- BIAS providers are required to publicly disclose their network management practices, performance, and commercial terms of service. Competitively-sensitive information and security details are exempt from disclosure, but are subject to review by the FCC.
- The bill clarifies that the FCC has jurisdiction over broadband internet access services.
- BIAS providers may not interfere or disadvantage internet conduct by end users and/or edge providers. This provision, also known as the “general conduct standard” from the FCC’s 2015 Open Internet order, ensures that any actions by BIAS providers that are not sufficiently addressed by the bill’s net neutrality provisions but would harm broader open internet principles are covered. This standard mirrors former FCC Chairman Michael Powell’s "Four Internet Freedoms" from 2004.
- BIAS providers are barred from engaging in unfair or deceptive acts or practices and the FCC may investigate such behavior.
- The bill ensures that both broadband equipment and services are accessible to and usable by individuals with disabilities.
- The FCC shall enforce the obligations of the bill through the adjudication of complaints and rulemaking under existing FCC authority.
Benefits for Broadband Service Providers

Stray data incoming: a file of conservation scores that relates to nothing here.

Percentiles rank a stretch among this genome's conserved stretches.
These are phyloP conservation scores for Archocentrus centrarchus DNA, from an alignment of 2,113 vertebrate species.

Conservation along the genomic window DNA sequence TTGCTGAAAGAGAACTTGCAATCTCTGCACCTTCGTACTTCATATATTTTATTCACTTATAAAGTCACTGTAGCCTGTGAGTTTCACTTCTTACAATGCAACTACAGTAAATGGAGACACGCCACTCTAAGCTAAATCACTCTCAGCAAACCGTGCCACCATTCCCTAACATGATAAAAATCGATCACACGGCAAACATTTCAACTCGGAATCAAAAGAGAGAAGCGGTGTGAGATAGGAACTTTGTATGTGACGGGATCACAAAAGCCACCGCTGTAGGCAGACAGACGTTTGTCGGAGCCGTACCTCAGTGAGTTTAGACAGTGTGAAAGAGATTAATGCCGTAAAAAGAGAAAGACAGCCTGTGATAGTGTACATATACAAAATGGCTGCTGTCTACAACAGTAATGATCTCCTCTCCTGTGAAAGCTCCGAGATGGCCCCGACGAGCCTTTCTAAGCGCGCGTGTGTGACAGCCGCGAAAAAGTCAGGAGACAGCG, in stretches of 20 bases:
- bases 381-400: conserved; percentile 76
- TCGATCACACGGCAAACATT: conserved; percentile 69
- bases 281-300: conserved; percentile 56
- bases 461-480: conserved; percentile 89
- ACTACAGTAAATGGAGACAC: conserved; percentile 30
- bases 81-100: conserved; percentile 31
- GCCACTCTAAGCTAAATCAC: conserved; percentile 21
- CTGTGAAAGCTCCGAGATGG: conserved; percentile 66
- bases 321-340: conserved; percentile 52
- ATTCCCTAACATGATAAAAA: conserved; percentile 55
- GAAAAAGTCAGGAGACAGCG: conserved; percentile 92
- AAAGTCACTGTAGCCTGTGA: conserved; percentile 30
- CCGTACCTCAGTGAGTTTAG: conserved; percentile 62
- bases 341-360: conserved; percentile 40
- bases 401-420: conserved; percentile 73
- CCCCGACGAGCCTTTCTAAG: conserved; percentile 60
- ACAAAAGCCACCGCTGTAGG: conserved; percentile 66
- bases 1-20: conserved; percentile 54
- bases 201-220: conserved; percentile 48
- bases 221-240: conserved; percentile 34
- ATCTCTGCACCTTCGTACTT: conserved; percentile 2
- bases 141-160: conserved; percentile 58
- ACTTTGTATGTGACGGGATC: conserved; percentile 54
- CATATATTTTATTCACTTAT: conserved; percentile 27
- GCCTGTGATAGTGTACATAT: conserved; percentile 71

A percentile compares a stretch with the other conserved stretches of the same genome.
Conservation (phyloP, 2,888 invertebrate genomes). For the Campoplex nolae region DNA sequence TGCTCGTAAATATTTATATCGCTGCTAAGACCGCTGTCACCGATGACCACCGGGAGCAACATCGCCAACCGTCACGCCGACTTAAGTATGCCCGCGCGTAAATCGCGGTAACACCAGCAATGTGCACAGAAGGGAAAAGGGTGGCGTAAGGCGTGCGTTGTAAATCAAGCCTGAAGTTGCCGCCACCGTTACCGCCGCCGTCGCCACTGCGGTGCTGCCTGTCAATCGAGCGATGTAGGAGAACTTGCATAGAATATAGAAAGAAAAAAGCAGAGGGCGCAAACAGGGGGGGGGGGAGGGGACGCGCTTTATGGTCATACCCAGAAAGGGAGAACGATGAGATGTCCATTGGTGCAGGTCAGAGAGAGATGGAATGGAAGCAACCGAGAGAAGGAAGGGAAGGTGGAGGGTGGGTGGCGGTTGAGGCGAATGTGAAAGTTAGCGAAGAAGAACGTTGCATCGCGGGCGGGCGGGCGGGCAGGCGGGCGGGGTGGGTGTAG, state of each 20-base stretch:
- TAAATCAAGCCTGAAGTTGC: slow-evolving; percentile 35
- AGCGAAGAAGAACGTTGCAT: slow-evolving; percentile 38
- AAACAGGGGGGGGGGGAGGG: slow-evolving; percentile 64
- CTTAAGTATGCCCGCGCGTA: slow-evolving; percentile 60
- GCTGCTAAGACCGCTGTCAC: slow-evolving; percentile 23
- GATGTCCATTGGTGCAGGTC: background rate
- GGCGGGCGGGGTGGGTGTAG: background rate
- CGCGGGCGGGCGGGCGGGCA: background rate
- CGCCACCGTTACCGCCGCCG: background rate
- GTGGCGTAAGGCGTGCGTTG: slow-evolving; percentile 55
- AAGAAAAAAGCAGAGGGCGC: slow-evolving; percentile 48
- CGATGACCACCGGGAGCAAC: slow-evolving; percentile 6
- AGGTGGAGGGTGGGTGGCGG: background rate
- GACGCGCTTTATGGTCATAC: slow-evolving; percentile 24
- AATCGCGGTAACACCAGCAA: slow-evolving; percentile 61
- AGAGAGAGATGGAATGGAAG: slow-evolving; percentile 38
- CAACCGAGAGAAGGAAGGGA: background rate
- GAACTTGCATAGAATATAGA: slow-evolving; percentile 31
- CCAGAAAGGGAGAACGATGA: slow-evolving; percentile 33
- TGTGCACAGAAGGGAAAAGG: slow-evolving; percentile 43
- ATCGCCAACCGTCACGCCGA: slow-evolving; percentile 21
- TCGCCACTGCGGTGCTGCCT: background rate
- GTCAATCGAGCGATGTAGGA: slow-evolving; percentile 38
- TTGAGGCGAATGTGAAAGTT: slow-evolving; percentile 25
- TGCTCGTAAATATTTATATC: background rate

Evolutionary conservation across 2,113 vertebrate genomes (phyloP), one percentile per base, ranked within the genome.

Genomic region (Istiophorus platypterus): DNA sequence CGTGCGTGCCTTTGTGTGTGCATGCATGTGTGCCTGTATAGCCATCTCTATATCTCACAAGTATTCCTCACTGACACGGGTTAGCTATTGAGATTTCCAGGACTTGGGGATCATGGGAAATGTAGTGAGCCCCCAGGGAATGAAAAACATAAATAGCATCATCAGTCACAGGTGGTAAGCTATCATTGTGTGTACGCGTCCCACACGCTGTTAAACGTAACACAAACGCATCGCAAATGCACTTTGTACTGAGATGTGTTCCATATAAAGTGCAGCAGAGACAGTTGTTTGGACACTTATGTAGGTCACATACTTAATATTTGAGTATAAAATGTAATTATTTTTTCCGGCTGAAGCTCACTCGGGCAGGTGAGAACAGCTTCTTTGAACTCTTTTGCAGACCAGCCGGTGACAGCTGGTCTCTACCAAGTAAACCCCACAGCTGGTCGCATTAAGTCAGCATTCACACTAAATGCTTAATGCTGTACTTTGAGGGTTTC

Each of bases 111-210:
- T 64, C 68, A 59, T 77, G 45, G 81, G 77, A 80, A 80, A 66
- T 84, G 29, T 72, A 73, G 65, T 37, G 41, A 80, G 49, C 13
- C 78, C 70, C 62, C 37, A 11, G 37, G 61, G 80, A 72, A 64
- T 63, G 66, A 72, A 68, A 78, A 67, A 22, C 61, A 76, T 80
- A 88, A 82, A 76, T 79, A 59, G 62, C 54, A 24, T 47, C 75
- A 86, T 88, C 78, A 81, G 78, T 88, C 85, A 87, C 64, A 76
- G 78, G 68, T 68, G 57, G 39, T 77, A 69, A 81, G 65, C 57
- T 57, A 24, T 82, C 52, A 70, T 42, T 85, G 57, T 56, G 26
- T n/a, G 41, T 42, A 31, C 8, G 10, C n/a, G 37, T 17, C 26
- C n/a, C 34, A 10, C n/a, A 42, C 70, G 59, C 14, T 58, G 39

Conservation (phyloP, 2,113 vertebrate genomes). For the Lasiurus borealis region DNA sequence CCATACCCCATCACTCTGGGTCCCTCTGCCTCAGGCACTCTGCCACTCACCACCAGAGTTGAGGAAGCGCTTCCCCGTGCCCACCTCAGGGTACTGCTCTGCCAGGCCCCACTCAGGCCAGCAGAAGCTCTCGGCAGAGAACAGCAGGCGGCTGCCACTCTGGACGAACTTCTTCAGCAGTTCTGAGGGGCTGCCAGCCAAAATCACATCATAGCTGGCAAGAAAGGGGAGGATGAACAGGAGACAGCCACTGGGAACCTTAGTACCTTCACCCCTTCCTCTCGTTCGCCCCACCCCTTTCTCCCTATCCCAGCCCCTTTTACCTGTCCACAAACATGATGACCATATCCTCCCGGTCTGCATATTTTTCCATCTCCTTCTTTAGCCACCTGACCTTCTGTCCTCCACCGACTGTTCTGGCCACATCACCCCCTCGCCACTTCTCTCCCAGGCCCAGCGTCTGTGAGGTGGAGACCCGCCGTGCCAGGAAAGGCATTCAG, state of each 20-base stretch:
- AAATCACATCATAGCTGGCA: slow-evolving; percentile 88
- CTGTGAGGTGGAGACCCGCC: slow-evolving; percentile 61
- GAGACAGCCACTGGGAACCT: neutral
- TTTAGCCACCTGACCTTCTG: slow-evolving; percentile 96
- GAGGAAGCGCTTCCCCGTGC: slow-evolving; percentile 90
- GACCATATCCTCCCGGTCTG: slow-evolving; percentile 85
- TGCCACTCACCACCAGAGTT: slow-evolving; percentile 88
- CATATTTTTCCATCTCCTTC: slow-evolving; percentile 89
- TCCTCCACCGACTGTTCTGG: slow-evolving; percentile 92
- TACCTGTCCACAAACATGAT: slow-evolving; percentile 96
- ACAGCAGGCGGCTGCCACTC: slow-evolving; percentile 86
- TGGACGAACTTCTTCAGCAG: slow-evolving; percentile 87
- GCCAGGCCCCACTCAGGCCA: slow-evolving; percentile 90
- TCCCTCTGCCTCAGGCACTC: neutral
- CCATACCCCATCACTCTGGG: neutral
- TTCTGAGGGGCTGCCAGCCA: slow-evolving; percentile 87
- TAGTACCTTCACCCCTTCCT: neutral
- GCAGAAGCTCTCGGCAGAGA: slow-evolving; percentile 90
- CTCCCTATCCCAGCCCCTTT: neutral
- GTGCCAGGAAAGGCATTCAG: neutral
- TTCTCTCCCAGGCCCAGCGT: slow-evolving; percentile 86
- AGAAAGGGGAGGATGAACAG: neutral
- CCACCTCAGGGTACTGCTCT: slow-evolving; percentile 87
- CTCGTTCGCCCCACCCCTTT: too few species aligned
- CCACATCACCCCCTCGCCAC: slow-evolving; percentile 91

- BIAS providers are eligible to receive universal service funds and the FCC may require such providers to also contribute to the fund.
- The bill makes no changes to BIAS providers obligations or authorizations to address emergency communications, law enforcement, public safety or national security.
- The FCC may not prescribe the rate that a BIAS provider may charge.
- To ensure certainty in the market, the FCC may not forbear from the provisions of the bill.
Supporting the “Repeal of the Repeal” of Net Neutrality Rules
Even as he proposed new net neutrality legislation, Rep. Coffman became the first House Republican to sign a discharge petition that, if enough Members join, could force a vote on a Congressional Review Act resolution that would overturn the FCC’s 2017 repeal of net neutrality rules.
"I obviously prefer a legislative solution to the CRA," said Rep. Coffman. "But absent anything, I think the CRA is better than nothing." He added, "At this point in time, the fundamental issue is to have legislation moving forward. That’s why I’m supporting the CRA, to put pressure on House leadership as well as members on the House Energy and Commerce Committee, to have this debate."
In an op-ed published in Colorado Politics, Rep. Coffman wrote:
Congress can no longer defer to the FCC and must provide their members with clear, unambiguous direction in this area. I hope that my colleagues in the House of Representatives will support both my bill and the CRA. Doing so will allow Congress to take an “all of the above” strategy in defending our Internet freedoms and a competitive online marketplace.